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UPD2 BT Claim Ofcom Rules Hamper UK Superfast Broadband Investment

Wednesday, Jun 13th, 2012 (9:57 am) - Score 1,140

BT has told the Lords Select Committee Inquiry into the UK governments superfast broadband strategy that its new fibre optic based network (FTTC , FTTP) will need more freedom from Ofcom’s changing regulation and price controls if it is to make a bigger “long-term investment” in related services.

By contrast many of BT’s rivals feel that Ofcom has actually not gone far enough, with Virgin Media’s Chief Operating Officer (COO), Andrew Barron, most recently accusing BT of effectively being subsidised by government policy and thus “freezing out new entrants” from the market (here).

Certainly it’s true that fewer controls would give BT greater ability to invest, although this in turn could risk making the market even less competitive and is unlikely to be taken too seriously be the committee (although you never know). Meanwhile Ofcom has been slow to react but they are looking towards third party ISPs gaining more flexibility and control within BT’s new fibre infrastructure, whether or not that will come too late is another matter.

Sean Williams, BT’s Strategy Director, told the Committee:

It’s very difficult for us to make a long-term investment if the regulatory regime changes every three years. If there’s one thing I could ask it’s not to regulate the price over an extended period of time so that there is a balance of risk.”

BT’s current rollout of superfast broadband to 66% of the UK by 2014 is costing the operator £2.5bn and a further £1bn has been planned for match-funding with any future government investment (most of which already looks set to go BT’s way), although BT claims that it could take 20 years to recoup unless there are fewer price controls.

Separately The Guardian states that BT also told the committee how it was working “with [rural] communities” but warned that at the same time it’s still “trying to deliver a mass-market, industrial-scale solution to as many people as possible as fast as possible.” Interestingly BT claims to be exploring a number of options, such as asking communities to dig their own trenches or buy and install their own fibre and ducts. That’s called taking a leaf right out of B4RN’s book (other altnets have also used similar community-supported approaches).

The operator also took time out to complain about BSkyB’s (Sky Broadband) dominance of the pay TV and Films market, which has allegedly hampered its ability to launch a successful IPTV service into the UK market with BTVision. On this point we suspect that a lot of other ISPs would agree with BT.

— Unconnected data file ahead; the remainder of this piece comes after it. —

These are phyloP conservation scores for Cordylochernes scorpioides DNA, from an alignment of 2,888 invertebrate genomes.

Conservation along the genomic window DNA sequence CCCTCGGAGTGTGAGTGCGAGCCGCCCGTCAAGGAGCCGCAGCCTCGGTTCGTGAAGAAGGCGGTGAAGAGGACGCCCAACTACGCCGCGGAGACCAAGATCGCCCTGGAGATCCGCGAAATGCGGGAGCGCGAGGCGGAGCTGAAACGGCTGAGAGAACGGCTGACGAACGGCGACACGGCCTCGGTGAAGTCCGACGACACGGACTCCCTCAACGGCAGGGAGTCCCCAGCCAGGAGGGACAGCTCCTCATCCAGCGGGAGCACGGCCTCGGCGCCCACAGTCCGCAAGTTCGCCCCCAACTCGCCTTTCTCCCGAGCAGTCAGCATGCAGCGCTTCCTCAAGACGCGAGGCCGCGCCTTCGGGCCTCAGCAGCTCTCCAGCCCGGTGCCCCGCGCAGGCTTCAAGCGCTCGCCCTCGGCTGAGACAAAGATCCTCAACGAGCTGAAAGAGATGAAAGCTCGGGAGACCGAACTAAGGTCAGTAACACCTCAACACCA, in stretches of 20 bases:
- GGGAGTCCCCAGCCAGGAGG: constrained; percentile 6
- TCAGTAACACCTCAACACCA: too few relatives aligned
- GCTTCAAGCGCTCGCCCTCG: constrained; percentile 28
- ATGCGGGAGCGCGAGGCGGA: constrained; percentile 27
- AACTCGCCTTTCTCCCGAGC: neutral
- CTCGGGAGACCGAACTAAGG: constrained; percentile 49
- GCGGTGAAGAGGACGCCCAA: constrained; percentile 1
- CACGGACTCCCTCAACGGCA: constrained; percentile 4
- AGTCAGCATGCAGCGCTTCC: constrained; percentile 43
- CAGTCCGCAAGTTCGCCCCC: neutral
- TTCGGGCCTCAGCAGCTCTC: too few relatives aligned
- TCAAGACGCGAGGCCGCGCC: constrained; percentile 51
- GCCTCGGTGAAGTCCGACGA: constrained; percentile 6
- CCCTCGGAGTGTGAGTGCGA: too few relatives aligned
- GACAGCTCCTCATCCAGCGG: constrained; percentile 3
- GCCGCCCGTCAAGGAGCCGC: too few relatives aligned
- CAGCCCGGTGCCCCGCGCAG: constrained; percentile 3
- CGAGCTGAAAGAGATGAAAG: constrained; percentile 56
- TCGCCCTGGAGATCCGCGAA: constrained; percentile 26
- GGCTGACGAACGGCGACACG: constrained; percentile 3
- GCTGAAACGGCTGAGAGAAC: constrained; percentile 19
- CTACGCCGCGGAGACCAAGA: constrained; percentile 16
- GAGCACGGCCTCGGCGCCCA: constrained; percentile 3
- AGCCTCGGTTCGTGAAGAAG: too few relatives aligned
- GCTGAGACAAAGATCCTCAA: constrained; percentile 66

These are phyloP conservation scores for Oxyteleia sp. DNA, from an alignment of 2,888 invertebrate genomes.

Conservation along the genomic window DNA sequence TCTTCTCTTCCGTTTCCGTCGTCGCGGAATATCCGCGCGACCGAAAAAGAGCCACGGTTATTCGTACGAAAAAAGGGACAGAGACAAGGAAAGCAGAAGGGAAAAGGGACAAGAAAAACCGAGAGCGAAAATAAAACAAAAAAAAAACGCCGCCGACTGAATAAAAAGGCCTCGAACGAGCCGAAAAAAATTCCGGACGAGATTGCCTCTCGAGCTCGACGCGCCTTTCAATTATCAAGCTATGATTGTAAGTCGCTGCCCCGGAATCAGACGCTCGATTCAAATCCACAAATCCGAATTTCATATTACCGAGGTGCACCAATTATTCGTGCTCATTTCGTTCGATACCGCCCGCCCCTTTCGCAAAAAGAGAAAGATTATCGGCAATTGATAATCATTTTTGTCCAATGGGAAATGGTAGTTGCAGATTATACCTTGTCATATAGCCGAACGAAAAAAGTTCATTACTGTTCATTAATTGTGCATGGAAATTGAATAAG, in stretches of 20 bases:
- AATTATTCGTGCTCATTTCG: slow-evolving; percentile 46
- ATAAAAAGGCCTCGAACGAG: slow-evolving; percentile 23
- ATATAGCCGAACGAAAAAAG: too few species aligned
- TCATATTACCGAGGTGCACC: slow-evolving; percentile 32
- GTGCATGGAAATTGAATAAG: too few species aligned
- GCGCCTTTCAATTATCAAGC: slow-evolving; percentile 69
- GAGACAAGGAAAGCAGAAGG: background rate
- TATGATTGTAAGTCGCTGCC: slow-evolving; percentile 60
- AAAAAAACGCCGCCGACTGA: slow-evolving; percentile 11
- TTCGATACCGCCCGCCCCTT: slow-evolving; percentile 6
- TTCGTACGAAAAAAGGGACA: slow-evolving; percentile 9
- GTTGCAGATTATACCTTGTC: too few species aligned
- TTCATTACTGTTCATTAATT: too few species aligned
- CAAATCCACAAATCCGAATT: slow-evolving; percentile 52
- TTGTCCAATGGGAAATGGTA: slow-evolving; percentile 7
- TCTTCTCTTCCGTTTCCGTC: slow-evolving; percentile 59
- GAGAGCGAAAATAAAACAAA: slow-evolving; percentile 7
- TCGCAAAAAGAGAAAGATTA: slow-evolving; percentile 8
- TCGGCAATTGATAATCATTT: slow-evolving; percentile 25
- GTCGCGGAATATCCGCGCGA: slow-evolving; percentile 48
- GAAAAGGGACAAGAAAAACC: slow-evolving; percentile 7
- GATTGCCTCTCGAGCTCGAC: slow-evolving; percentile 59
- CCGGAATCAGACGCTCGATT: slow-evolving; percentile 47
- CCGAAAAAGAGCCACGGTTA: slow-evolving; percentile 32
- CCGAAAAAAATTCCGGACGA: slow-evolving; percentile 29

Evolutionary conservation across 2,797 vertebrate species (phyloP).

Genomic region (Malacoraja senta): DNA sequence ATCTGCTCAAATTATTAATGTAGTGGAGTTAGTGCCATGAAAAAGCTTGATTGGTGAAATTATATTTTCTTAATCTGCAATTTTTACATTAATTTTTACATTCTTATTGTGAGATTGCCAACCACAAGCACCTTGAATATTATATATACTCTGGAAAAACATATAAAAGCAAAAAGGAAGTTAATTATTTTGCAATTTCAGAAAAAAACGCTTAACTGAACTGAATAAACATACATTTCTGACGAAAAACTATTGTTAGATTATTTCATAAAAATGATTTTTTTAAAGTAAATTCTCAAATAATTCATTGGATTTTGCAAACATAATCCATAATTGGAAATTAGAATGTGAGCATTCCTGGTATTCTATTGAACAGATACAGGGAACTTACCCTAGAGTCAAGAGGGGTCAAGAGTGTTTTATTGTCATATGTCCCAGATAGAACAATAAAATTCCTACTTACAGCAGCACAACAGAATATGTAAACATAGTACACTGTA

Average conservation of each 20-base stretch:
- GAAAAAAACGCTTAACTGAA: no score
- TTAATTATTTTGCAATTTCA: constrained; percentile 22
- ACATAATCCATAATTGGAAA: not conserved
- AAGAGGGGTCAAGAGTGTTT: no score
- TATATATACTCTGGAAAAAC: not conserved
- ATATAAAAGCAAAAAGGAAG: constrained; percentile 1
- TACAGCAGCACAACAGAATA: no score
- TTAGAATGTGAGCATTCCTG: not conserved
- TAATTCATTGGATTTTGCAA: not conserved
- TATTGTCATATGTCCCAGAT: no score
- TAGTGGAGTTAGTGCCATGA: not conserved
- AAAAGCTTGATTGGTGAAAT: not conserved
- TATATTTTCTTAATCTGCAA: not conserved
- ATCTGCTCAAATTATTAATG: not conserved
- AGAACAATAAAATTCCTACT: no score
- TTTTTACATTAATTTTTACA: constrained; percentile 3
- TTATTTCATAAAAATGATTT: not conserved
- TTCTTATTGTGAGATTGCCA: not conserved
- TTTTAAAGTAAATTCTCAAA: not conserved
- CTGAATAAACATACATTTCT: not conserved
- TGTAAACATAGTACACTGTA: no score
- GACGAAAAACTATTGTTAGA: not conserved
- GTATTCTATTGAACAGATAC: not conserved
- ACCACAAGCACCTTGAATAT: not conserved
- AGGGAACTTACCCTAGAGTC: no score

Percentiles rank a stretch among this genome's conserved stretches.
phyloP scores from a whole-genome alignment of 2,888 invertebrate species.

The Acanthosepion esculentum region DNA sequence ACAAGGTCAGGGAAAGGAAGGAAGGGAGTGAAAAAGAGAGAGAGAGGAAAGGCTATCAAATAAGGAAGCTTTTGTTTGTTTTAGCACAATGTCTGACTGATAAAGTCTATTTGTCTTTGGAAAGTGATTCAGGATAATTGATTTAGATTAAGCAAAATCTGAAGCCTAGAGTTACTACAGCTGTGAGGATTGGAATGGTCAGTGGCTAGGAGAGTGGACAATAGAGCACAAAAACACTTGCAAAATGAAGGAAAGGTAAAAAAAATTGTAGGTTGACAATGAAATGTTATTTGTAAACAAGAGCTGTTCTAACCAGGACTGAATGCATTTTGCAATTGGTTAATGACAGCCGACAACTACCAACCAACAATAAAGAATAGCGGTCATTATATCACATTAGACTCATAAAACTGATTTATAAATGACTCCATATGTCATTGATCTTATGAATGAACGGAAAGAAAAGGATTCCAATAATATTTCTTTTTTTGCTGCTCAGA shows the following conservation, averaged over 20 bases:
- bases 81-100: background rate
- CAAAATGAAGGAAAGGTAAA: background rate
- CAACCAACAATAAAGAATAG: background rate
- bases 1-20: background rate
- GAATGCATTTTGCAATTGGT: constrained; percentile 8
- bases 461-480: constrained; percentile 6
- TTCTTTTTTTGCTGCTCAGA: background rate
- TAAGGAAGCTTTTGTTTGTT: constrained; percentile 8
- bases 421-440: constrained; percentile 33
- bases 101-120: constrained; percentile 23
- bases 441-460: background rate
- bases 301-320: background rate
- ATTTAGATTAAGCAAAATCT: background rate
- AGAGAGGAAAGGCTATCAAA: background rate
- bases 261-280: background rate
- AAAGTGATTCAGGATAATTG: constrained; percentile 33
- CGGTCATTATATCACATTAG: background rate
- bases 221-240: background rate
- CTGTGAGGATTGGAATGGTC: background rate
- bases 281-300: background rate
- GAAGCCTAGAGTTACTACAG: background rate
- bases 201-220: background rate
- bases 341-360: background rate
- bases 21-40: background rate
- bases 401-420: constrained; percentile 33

UPDATE 12:39pm

The Guardian got the £4.5bn figure wrong, corrected above.

UPDATE 14th June 2012

The folks over at ZDNet have also chimed in to another one of Sean Williams comments, which talks about FTTC (up to 80Mbps) being all that most consumers will need for the “medium and long term“.

Sean Williams added:

FTTP costs five times as much as FTTC and furthermore there is no business case to support it, and technological developments mean there is no need for it. FTTC is a good solution for medium and long term. [FTTC] is far from being at its limit. We will be able to deliver far higher speeds over FTTC.

Once you put an 80Mbps FTTC service into the premises the broadband network is no longer the speed bottleneck. The home Wi-Fi or devices can’t cope with the speeds, or at the other end, the servers serving communications can’t deliver the speed.”

Most of our more technically minded readers would perhaps point out that this might be true if FTTC could deliver its top speed to everybody. However the service is still distance limited and those who live furthest from their local street cabinet can find themselves experiencing ADSL2+ like performance with sub-24Mbps speeds.

On the other hand BT’s forthcoming FTTP-on-Demand (Spring 2013) solution could make 330Mbps speeds available to almost any line that can currently get an FTTC service, although there will be some caveats to this (e.g. high prices). Similarly a number of factors mean that not all FTTC lines will be able to handle the service. Exact details are still to be determined.

By Mark Jackson
Mark is a professional technology writer, IT consultant and computer engineer from Dorset (England), he also founded ISPreview in 1999 and enjoys analysing the latest telecoms and broadband developments. Find me on X (Twitter), Mastodon, Facebook and .
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